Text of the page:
Foreign demand was also weak, with China reporting on Thursday that growth in exports dipped to 4.9% year-to-year in April from 8.9% in March. Exports to the troubled European economy, which fell 2.4% year-to-year, were a weak a particular weak spot.

    "Companies in Europe are running out of cash," said Willy Lin, managing director at Milo's Knitwear International Ltd., a Hong Kong company that manufactures and exports from China. "All the brands owe money to Hong Kong or Chinese businesses." Adding to the problem, he says: Too many Chinese exporters focus on labor-intensive products and are losing business to lower-cost nations like Vietnam and Cambodia.

    There were signs of worse to come on the trade front. Imports of components for products to be sold to foreign customers fell 4.1% year-to-year. Analysts said that was a sign of destocking by firms worried about weak external demand.

    With the data markedly weaker than expected, Chinese policy makers are likely to accelerate efforts to ease policy.

    In contrast to the U.S. and many European governments, China's public finances are strong, creating space for a fiscal stimulus. The Ministry of Finance has remained conservative so far this year, with a fiscal surplus of 874 billion yuan ($138 billion) in the first four months. Ratcheting up public spending on infrastructure and public housing in the months ahead is one option to support growth, though it would take time for the projects to get under way and affect the economy much.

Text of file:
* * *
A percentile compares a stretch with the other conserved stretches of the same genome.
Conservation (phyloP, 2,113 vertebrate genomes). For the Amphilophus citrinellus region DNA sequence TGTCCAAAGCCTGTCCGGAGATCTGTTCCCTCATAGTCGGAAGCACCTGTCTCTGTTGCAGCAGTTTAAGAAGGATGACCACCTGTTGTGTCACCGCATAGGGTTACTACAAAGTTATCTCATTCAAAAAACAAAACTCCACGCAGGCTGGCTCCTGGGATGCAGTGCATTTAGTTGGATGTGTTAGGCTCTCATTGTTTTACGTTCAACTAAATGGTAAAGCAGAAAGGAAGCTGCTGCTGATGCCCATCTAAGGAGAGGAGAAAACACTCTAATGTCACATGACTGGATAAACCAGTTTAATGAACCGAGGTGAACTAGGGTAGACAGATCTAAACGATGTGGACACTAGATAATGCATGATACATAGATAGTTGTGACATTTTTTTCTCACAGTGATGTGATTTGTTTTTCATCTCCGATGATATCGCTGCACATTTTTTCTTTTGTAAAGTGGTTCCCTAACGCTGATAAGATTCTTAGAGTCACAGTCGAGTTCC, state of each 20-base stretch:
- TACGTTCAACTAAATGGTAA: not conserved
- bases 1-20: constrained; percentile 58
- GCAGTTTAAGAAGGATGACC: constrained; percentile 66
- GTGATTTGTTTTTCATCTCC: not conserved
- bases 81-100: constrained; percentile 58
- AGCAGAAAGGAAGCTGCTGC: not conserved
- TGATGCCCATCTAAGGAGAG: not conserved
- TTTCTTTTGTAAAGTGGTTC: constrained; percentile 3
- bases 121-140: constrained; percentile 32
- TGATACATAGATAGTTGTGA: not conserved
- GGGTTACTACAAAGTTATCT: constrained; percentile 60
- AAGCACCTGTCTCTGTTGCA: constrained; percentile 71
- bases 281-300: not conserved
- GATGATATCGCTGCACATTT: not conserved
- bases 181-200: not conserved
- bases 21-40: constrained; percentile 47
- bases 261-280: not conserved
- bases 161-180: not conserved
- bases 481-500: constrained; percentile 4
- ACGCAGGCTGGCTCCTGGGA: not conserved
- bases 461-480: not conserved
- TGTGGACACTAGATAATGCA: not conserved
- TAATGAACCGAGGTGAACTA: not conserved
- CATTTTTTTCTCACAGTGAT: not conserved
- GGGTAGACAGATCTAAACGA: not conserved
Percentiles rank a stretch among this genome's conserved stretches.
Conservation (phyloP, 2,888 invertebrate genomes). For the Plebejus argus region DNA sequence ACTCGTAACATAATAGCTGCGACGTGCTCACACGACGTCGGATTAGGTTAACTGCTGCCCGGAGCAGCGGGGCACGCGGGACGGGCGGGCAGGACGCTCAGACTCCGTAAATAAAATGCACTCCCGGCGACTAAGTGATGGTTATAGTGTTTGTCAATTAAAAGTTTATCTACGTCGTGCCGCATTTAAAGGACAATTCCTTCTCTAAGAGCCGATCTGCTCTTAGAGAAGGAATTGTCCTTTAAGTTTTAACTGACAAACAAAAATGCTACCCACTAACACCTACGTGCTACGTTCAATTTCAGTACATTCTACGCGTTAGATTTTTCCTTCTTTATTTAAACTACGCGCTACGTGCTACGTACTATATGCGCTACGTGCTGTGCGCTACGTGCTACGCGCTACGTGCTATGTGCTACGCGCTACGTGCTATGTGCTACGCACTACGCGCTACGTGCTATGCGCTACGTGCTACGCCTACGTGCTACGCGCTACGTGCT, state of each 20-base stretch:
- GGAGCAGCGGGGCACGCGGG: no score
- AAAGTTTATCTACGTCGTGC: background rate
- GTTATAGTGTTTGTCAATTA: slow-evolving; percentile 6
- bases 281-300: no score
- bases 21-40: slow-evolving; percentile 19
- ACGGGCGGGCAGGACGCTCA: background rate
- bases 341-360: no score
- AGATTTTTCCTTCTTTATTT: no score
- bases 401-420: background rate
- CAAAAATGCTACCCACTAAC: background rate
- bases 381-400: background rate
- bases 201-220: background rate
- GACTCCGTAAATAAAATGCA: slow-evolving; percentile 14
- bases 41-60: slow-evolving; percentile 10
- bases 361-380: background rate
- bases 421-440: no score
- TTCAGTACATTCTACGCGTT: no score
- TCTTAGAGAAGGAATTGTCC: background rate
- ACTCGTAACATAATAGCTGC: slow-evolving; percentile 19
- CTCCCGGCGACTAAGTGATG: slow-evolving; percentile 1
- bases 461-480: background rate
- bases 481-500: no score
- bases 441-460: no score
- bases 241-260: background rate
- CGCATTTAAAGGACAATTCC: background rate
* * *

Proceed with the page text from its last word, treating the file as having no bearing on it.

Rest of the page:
When China boosted infrastructure spending in 2009 and 2010, in response to the global financial crisis, it did so largely through increased lending, which supported growth but also increased real-estate prices and raised fears of a spate of bad loans. The government is wary of undertaking a similar crash-lending program

    China's central bank has been working behind the scenes to make it easier for banks to lend, but so far that appears to be having little impact. New loans fell to 681 billion yuan in April, down from 1,010 billion yuan in March and their lowest level so far this year.

    He Weisheng, a China strategist at Citibank, said that reflected weak demand for loans rather than insufficient capital at banks. "The banks have the money to lend, the problem is that firms don't see profitable opportunities to invest, so they don't want to borrow" he said.

    That raises the question of whether central bank's preferred method of boosting the economy—reducing the reserves that banks have to hold—would have much effect. "The chances of a cut in the reserve-requirement ratio are now above 50%, but with liquidity ample that would be mainly a symbolic show of support for growth by the central bank" said Mr. He.

    Easing controls on the property sector is also a possibility—and there are signs that sales have been allowed to edge up in some cities after the Lunar New Year holiday—but that would risk reinflating the property bubble and would require Chinese leaders to reverse policies they have stressed for months—a change that would compund uncertainty in an already tumultuous year for China.

    China Data Douse Recovery Hopes -